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I was reading about exact equations, which I never studied, and that led me to the full differential and differentials in general.  None of the calculus nor differential equations books I have cover them; except when it comes to exact equations, and then it only gives the calculation with little to no explanation.  For some reason I'm having a difficult time comprehending this topic.  Now, I know a differential is an infinitesimal change in that variable, and how to calculate the full differential and full derivative, but I'm having difficulty in some of the meanings.

First, when I take the full differential or full derivative, the answer seems meaningless without numbers.  Finally, from my readings, it seems the full differential of a function is approximate to the actual change in the function.  Also that the full differential is the true change in the tangent line, plane, surface, etc.  Is that true?  Thanks.

I think you might be getting confused about partial diffferentiation and its role in calculating the total (full?) derivative. Generally, if you have a function, f  = f(x, y) of more than one variable, you can ask how the function changes with just x or just y or both of them together. You can also deal with the situation where y = y(x), i.e., y is a function of x.

A partial derivative of a function is one where the change of the function is taken with respect to (wrt) only one variable with the others held constant. This is written ∂f(x,y)/∂x, where the special symbol "∂" is used to denote that the derivative wrt x-only is calculated and y is considered constant.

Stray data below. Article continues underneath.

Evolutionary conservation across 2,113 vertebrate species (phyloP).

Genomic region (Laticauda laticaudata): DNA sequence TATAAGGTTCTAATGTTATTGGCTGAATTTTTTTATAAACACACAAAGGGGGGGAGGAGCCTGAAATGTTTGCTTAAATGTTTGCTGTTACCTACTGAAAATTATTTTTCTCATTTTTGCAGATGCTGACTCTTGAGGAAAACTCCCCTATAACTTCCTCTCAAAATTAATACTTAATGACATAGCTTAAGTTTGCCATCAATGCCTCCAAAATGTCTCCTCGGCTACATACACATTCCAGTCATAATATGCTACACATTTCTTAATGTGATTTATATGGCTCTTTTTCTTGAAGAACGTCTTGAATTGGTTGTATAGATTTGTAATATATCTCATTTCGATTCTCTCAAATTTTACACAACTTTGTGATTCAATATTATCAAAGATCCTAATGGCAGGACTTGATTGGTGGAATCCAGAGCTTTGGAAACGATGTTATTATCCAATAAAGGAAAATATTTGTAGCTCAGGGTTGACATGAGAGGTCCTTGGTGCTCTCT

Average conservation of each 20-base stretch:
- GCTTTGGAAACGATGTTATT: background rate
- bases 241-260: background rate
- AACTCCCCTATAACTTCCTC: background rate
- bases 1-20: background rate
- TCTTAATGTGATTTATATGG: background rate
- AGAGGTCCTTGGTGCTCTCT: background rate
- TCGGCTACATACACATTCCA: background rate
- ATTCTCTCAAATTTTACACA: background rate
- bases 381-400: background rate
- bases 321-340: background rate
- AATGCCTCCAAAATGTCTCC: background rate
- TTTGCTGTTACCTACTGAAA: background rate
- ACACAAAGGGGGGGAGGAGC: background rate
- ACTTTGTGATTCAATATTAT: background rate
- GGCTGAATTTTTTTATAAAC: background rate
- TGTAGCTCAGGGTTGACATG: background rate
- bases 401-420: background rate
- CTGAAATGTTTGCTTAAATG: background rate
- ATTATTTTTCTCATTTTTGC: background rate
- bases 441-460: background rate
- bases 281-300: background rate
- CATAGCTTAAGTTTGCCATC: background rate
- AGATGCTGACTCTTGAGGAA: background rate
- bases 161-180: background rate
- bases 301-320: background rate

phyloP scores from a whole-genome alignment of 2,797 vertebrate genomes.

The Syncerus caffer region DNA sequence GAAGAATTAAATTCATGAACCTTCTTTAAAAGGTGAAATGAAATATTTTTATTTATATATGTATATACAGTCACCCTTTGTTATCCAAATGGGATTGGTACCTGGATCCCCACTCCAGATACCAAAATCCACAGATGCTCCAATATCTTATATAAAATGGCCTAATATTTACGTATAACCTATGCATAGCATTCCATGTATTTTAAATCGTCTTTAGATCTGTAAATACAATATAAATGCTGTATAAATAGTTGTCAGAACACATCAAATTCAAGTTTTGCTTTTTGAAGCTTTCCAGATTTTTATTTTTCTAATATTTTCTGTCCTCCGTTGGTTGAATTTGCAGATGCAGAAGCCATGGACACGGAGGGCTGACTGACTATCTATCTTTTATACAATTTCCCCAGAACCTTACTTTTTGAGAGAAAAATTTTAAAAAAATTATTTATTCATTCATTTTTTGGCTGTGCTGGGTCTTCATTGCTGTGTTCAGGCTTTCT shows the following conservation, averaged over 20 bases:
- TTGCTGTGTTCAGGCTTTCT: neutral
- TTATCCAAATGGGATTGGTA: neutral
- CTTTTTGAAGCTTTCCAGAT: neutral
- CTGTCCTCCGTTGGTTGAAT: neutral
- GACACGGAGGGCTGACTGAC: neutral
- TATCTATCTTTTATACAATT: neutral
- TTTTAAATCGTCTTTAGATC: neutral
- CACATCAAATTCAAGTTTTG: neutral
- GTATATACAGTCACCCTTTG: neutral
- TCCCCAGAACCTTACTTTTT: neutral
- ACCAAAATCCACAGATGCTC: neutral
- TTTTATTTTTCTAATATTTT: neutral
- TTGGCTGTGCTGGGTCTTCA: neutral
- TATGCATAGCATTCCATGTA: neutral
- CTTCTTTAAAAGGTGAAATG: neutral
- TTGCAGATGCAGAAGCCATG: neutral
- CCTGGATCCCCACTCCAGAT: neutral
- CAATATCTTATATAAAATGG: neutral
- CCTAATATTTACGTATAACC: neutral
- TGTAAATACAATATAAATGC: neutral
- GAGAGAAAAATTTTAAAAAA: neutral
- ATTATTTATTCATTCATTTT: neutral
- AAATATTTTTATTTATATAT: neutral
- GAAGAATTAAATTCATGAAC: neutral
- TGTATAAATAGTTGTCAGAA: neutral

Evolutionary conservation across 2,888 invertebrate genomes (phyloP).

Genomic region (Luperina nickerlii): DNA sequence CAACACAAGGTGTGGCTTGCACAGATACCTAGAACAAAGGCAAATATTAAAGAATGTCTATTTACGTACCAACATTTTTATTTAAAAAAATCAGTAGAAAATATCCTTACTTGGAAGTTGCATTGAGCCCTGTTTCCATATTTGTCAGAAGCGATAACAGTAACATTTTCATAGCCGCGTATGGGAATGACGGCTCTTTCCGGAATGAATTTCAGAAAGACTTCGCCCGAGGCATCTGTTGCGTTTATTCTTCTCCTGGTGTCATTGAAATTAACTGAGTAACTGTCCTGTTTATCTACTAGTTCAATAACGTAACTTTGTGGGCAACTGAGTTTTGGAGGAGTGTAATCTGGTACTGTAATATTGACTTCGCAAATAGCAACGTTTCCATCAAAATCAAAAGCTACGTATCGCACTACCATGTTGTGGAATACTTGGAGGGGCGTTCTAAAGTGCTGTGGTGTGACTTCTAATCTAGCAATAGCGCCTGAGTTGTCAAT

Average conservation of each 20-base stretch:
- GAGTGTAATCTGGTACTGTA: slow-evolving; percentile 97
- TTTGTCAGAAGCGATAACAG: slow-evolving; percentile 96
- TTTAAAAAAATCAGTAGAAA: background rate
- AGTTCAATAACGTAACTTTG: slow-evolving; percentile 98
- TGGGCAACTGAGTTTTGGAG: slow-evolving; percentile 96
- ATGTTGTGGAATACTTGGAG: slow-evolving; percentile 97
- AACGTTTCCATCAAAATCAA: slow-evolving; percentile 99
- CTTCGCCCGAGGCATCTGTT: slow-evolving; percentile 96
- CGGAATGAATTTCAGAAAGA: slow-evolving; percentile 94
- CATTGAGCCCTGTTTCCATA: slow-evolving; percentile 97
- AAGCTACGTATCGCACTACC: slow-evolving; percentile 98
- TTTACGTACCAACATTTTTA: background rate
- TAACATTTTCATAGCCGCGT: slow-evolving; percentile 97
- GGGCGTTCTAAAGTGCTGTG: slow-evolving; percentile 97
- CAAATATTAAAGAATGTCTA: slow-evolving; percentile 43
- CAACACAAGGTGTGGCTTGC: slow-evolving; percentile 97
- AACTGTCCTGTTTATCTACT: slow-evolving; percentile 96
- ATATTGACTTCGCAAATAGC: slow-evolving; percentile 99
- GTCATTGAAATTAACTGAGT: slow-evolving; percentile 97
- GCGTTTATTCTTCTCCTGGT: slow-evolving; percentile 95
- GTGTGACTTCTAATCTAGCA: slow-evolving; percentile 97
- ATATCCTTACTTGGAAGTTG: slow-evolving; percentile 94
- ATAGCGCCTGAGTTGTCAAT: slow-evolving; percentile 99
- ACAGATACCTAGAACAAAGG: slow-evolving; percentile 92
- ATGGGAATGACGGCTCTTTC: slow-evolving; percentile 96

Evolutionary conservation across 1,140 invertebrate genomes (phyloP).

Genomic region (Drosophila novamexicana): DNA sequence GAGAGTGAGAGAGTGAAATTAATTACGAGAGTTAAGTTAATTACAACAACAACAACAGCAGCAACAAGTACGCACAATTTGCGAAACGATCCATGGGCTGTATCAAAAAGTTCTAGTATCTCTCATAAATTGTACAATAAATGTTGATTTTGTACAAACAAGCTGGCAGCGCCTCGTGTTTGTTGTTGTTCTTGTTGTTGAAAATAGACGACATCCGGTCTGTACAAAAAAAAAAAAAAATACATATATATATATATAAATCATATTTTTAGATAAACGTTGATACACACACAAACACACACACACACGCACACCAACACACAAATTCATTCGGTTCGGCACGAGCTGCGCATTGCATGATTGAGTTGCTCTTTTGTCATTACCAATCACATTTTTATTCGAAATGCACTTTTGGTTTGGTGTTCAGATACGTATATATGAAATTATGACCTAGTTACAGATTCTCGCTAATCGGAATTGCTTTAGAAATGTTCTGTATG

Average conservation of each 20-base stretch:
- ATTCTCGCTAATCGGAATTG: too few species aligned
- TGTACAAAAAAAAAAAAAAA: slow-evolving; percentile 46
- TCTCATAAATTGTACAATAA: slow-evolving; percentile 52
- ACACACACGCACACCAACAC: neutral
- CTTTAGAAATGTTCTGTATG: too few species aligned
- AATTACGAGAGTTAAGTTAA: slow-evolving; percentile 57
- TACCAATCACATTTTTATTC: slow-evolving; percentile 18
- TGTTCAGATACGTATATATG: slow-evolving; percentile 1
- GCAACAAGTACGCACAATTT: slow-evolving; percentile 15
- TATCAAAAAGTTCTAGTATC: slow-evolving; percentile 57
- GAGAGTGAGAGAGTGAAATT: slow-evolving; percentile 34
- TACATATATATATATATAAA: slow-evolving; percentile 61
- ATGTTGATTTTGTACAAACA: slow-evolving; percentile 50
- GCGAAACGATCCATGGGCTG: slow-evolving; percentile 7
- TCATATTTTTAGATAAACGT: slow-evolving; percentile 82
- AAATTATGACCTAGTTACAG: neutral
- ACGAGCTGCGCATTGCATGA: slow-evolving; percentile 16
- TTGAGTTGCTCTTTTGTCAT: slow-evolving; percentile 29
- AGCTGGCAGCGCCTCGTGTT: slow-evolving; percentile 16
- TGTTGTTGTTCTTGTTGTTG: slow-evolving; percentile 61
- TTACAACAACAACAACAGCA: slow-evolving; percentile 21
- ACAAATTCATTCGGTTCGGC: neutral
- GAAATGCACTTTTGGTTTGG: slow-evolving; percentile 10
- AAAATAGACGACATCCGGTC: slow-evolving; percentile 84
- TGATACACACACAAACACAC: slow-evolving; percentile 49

Lets say we have a function f(x,y;t) where f is a function of y and y but x and y are also functions of t (the independent variable). If we want to calculate the derivative of f wrt t, we have to take into account this dependence of x and y on t. This is written, using the chain rule for partial derivatives,

df/dt = (∂f/∂t)(dt/dt) + (∂f/∂x)(dx/dt) + (∂f/y)(dy/dt)

= ∂f/∂t + (∂f/∂x)(dx/dt) + (∂f/∂y)(dy/dt), since dt/dt = 1.

Note how the differentials (dx, etc.) cancel, at least superficially in the notation. Also, we can use the total "d" notation instead of the partial "∂" notation since the variables x and y are functions of t-only (don't need ∂).

This total derivative is the actual total change in the function. Expressions like ∂f/∂x are the actual change in the function along the x direction. Your statement about the "change in the tangent line", etc., probably refers to the slope (first derivative) of the function.

The relation to exact equations comes from dealing with 1st order differential equations where

df/dx = (∂f/∂x)(dx/dx) + (∂f/∂y)dy/dx = ∂f/∂x + (∂f/∂y)(dy/dx) which is often written, after multiplying by dx,

df = (∂f/∂x)dx + (∂f/∂y)dy.

Randy

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#### randy patton

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college mathematics, applied math, advanced calculus, complex analysis, linear and abstract algebra, probability theory, signal processing, undergraduate physics, physical oceanography

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26 years as a professional scientist conducting academic quality research on mostly classified projects involving math/physics modeling and simulation, data analysis and signal processing, instrument development; often ocean related

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J. Physical Oceanography, 1984 "A Numerical Model for Low-Frequency Equatorial Dynamics", with M. Cane

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M.S. MIT Physical Oceanography, B.S. UC Berkeley Applied Math

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